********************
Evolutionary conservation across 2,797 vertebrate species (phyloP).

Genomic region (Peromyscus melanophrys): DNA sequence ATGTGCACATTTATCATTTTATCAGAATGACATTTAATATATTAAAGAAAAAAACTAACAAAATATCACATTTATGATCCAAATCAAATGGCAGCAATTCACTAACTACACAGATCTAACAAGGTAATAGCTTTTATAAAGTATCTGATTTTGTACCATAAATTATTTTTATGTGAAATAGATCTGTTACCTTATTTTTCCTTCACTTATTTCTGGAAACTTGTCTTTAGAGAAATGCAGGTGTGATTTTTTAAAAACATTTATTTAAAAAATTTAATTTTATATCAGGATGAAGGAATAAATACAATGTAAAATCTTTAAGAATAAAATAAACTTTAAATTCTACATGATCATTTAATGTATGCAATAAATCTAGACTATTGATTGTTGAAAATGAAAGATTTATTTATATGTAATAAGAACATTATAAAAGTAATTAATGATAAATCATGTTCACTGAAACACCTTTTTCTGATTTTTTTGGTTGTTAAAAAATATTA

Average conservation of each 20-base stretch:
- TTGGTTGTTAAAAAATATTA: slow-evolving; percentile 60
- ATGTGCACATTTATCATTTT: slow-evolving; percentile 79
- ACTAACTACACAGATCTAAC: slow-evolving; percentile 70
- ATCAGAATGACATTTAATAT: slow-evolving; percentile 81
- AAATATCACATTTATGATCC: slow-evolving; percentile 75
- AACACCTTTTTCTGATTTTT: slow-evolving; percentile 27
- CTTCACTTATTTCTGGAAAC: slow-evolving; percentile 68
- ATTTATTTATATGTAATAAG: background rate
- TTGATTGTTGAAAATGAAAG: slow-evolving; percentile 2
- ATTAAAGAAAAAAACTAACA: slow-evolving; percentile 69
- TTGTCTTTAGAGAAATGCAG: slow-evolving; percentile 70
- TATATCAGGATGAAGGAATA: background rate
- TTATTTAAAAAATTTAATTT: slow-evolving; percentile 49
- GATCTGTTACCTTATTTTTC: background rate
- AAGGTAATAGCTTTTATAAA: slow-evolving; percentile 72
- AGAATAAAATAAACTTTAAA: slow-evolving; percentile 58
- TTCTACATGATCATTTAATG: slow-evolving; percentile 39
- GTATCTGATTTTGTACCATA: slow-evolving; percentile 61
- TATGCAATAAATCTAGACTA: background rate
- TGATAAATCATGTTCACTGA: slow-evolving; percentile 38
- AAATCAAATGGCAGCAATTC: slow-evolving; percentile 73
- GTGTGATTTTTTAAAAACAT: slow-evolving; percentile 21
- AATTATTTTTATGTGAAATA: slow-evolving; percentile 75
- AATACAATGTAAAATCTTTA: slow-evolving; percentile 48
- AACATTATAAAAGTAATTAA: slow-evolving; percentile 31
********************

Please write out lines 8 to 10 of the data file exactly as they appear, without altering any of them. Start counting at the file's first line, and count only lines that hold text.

- AAATATCACATTTATGATCC: slow-evolving; percentile 75
- AACACCTTTTTCTGATTTTT: slow-evolving; percentile 27
- CTTCACTTATTTCTGGAAAC: slow-evolving; percentile 68